"The Stuff of Nightmares, Part Two"
Writer: Roberto Aguirre-Sacasa
Pencils: Jim Muniz
Inks: Scott Hanna
Colors: Sotocolor's J. Brown
Letters: Dave Sharpe
Publisher: Marvel Comics
As the island of Manhattan is caught up in a collective waking nightmare we see the Fantastic Four are working to locate the villain they believe is responsible. As Johnny and Ben work to protect the public from the nightmarish creatures that plague the city, Sue follows the energy signature that is powering these nightmares. As Sue makes an effort to free the city, we look in on Reed as he's able to figure out the present location of the Psycho-Man.
This issue does have a bit of a problem in that while it does have the Fantastic Four employing their various talents to rescue Manhattan from the Psycho-Man's grip of terror, it has them all performing their heroic contributions off on their own, and this acts against the entire family concept that stands at the core of this series. In fact if I've noticed one thing about this series it's that when it introduces the threat it does it's best to break apart the team so instead of a display of teamwork, instead the threat is overcome through a series of individual efforts. I also can't help but note that Roberto Aguirre-Sacasa seems to be overly fond of using Sue as the quick fix solution to the threats, as we see this issue suddenly has the character able to zero in on the energy patterns that Psycho-Man is using to infect the city, and she's able to scatter them to the four winds thus freeing the city. In the end while I enjoyed this issue's display of individual efforts, I have to openly wonder if Roberto Aguirre-Sacasa doesn't understand that one of the main reasons why the Fantastic Four has worked as a concept for the past three decades, as he seems to be treating them like every other super-hero team comprised of individuals, rather than a four characters who form a single entity. I know it sounds like I'm simply searching for something to whine about, but truth be told this series needs to offer up a story that recognizes these characters work best as a single unit when facing threats, as this is what I feel is keeping this book from fully connecting with the team's fan-base.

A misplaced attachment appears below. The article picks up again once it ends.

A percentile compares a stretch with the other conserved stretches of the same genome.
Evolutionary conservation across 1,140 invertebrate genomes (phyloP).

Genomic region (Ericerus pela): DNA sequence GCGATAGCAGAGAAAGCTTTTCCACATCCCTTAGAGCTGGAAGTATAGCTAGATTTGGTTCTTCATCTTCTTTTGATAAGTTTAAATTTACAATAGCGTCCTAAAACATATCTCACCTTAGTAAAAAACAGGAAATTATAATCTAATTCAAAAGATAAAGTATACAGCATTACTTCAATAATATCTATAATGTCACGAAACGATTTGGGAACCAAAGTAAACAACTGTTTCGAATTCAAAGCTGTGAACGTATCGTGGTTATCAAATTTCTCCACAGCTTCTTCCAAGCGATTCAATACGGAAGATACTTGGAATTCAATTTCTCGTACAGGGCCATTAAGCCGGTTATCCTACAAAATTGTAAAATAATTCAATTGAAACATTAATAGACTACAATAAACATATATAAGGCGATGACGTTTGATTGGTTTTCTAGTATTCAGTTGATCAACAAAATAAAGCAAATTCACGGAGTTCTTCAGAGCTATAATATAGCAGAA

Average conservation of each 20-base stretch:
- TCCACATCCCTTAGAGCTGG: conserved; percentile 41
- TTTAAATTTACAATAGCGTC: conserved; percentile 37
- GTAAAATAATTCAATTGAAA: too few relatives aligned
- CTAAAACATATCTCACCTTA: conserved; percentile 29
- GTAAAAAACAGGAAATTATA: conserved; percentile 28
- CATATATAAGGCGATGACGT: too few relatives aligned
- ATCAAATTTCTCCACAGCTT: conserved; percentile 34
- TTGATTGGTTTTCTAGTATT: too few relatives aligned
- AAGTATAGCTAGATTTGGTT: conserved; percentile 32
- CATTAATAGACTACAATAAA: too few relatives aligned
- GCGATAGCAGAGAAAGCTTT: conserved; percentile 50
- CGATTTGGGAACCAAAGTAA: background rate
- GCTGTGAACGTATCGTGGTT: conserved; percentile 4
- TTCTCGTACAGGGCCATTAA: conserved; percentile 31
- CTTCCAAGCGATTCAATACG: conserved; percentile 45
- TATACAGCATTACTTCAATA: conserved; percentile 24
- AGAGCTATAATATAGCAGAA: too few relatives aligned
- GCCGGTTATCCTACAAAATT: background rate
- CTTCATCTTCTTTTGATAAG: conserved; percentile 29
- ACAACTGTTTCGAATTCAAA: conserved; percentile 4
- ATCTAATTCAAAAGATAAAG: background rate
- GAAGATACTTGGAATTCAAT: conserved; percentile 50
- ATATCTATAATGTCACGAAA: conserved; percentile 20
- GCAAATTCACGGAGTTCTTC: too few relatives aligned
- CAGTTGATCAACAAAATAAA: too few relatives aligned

Jim Muniz has a style that reminds me of the art that was a regular part of the 1980s, as it has a good eye when it comes to the fundamentals from a solid grasp on the various facial expressions, to it's clearly rendered action. What it is lacking is a sense of visual excitement, as there's no real moments where the art jumps off the page, as even the big impact images such as Johnny's use of the flaming four to calm the general public, or Sue's efforts to protect the family from the crashing helicopter never quite grabbed my attention. I mean there's nothing terribly wrong with the art, and part of my lack of enthusiasm regarding the art could still be due to Steve McNiven's departure, but I have to say the art simply doesn't project the needed sense of excitement. Of course the writing could've done a better job of coming up with nightmarish moment for the art to deliver.
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